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‘Tribe X’ holds grand opening

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Dozens of people turned out to consider getting fit and informed at Tribe X Computer Solutions’ grand-opening Friday at Couchiching.

Located in the lower level of the Nanicost building, the fitness centre and Internet cafe offers an interesting mix of working out both the body and mind.

“Wherever I travel, I look for an Internet cafe,” owner Sarah Mainville said of the centre’s unique combination of services.

“But they always serve as something else, like a bar or coffee house,” she continued. “So I figured this could be unique . . . there are other fitness centres in the area but none quite like this.”

The centre is divided into two areas. The Internet cafe is furnished with tables and chairs, and gourmet coffee is always available. The atmosphere is right for chatting with a friend or reading one of the many books on hand.

Three computer terminals provide Internet and word-processing services.

Meanwhile, the fitness area features free weights, treadmills, exercise bikes, and several universal machines. Staff trainer Aimee Adams is always willing to answer any questions, and give fitness advice.

Starting “Tribe X” was the result of a lot of hard work. Mainville had been abroad, working as a consultant for several years after getting her business degree at the University of Lethbridge.

Upon returning to Couchiching last year, she decided to try her hand at starting a business and contacted Aboriginal Business Canada’s youth entrepreneur program through the band.

“The program assists youth-owned businesses with the preparation of business plans, marketing, and financing the start-up of a commercially viable business,” noted ABC development officer Glenn Maskiw, who attended the grand-opening.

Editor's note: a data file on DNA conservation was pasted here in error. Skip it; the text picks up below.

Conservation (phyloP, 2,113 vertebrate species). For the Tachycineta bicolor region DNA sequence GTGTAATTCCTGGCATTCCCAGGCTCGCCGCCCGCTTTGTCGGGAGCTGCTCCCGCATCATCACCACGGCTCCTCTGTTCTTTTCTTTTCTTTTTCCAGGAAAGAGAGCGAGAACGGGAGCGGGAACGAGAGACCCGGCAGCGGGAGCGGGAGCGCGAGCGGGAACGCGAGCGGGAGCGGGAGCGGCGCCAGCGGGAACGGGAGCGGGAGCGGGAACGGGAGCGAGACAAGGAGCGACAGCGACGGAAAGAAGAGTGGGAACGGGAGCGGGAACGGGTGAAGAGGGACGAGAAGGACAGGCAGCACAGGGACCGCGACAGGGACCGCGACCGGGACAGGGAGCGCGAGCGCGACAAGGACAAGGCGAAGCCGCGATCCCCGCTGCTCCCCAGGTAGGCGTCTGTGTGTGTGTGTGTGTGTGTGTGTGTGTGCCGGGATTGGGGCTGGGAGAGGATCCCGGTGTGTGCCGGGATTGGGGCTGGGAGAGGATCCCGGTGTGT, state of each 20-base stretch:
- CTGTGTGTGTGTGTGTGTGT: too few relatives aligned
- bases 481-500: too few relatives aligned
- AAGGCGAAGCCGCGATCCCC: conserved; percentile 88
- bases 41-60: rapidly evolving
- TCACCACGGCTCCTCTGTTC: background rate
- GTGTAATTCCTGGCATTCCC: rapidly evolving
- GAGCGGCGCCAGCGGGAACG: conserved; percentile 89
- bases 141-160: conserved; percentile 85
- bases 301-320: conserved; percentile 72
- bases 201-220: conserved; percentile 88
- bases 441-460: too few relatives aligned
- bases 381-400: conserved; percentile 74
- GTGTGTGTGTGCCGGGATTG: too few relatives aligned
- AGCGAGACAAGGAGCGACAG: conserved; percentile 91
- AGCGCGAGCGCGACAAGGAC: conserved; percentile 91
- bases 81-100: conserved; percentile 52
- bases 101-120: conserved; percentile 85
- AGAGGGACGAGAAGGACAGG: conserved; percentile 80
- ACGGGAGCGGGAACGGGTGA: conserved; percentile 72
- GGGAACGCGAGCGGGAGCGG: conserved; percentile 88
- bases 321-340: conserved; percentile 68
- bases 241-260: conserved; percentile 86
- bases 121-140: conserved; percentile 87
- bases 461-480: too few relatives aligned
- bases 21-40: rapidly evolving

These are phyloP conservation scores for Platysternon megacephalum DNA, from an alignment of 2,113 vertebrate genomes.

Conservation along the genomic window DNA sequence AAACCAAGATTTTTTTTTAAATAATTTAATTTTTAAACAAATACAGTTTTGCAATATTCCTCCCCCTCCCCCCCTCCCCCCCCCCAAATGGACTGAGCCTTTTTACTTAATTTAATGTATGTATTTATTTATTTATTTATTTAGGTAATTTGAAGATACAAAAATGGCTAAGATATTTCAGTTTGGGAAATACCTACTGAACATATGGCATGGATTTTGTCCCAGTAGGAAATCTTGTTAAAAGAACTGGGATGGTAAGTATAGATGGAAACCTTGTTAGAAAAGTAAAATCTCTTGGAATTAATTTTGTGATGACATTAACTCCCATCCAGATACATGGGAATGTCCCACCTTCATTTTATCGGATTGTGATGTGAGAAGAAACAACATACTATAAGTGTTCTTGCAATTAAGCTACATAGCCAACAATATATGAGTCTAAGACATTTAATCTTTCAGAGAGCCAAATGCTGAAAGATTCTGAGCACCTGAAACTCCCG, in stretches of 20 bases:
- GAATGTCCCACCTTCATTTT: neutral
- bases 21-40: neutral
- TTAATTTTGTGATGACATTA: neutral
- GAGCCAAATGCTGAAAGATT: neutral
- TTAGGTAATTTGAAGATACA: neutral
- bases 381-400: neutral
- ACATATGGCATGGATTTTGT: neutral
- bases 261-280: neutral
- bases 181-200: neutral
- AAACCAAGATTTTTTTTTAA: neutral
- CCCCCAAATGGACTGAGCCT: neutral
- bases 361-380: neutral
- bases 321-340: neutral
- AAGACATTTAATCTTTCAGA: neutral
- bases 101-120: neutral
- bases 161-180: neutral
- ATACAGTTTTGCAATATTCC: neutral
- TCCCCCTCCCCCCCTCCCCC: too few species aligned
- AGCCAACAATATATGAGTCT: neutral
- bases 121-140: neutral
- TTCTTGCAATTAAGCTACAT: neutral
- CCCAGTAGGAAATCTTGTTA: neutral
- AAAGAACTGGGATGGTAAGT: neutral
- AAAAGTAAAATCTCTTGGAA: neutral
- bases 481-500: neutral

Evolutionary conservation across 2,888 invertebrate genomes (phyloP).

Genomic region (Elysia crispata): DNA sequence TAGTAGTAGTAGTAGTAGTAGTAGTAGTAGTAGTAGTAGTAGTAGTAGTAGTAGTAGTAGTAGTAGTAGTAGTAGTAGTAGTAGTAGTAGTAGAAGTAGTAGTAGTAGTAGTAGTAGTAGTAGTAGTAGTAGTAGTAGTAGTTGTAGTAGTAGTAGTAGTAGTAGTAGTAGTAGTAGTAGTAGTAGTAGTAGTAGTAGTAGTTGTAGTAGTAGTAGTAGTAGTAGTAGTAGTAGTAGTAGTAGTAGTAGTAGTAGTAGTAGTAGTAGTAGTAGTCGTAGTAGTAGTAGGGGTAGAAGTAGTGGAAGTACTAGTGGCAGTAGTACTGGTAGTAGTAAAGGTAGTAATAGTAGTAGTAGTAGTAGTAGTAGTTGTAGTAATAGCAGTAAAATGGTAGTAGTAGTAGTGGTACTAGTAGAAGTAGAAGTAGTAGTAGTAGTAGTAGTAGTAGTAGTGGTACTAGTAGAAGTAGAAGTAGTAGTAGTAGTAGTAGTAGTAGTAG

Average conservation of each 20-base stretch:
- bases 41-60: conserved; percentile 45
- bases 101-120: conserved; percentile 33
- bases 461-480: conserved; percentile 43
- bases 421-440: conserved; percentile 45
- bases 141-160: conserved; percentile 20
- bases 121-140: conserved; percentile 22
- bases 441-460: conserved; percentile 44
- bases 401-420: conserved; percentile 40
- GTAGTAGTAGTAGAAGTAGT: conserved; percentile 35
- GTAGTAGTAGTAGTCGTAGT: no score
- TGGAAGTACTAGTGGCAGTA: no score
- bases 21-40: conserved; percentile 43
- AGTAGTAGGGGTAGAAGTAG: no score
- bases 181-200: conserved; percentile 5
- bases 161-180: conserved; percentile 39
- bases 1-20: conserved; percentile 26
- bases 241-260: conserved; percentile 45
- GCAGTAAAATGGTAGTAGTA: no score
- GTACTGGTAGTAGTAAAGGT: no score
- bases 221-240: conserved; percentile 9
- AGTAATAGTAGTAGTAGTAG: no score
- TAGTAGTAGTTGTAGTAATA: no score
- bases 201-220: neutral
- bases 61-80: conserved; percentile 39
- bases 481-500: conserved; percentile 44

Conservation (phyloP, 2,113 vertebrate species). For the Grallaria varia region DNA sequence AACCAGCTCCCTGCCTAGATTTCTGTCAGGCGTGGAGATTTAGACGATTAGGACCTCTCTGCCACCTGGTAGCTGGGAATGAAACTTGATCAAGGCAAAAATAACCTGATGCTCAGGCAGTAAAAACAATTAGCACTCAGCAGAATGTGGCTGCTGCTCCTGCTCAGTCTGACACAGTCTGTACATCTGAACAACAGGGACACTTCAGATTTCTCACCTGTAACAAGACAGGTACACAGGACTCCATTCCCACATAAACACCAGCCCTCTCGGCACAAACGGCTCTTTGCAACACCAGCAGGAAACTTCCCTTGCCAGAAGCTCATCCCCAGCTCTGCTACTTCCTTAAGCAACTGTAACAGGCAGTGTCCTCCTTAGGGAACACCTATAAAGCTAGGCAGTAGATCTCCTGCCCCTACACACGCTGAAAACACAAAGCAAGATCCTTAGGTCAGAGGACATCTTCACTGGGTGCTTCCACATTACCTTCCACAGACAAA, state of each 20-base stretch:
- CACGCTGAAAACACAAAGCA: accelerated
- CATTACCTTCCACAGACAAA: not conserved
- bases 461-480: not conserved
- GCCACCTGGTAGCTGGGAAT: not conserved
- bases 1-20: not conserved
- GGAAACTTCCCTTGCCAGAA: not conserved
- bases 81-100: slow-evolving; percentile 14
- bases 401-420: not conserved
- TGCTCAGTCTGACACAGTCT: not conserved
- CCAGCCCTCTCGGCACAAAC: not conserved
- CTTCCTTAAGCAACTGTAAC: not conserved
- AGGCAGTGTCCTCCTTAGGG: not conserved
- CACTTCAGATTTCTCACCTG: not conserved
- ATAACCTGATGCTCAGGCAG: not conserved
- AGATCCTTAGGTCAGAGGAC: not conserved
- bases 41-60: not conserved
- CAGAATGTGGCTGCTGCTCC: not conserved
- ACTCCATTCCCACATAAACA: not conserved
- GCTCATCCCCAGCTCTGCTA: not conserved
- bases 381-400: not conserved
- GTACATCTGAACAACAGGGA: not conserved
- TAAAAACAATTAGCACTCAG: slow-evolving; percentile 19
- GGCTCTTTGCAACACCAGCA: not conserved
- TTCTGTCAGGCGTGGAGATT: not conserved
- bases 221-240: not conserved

After completing training through the program in November, Mainville spent the next five months getting the necessary funding and licences, and making sure the business would conform with regulations.

Her funding came through in the form of a forgivable bank loan, under a youth incentive program, as well as $25,000 from the Rainy River Future Development Corp. here.

The rest came from Mainville’s own savings.

Dean Wilson and John Lyons, two others working under the youth entrepreneur program, also were on hand there Friday. Wilson has started First Nation Insurance while Lyons plans to launch a masonry business.

Meanwhile, now that “Tribe X” is off the ground, Mainville will have to wait and see if it will be a hit. But the business seems to be off to a good start, with 41 people buying memberships since the grand opening.

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